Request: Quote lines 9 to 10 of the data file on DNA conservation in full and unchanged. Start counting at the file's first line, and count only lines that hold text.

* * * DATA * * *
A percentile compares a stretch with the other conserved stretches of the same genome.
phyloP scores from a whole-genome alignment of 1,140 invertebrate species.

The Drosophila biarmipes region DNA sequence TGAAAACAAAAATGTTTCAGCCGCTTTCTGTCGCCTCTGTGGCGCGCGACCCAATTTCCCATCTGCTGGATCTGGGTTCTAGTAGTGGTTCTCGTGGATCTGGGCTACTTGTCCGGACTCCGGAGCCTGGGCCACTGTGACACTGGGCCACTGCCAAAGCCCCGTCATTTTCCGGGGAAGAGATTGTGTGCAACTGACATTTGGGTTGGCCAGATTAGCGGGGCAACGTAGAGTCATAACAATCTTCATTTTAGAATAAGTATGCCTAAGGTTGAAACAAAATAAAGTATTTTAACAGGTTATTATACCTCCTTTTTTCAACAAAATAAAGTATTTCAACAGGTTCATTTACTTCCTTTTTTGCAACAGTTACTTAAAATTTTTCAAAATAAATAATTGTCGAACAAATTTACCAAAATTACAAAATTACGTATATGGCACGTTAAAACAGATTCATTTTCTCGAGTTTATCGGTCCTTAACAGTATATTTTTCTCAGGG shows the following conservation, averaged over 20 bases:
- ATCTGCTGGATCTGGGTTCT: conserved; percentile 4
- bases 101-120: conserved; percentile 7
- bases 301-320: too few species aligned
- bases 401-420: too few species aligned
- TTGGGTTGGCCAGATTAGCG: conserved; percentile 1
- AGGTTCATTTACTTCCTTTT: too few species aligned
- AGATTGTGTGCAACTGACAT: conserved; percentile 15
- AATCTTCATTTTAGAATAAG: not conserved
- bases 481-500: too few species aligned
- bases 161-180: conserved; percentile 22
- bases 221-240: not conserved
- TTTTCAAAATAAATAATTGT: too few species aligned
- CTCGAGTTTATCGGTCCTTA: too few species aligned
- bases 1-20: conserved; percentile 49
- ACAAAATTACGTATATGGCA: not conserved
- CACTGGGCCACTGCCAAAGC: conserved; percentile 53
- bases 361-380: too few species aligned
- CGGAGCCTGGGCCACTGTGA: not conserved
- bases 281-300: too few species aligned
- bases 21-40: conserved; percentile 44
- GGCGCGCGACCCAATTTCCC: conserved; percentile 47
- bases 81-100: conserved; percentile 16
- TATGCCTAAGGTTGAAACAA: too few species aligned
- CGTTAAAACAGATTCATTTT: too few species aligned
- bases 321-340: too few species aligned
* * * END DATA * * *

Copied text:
- AGGTTCATTTACTTCCTTTT: too few species aligned
- AGATTGTGTGCAACTGACAT: conserved; percentile 15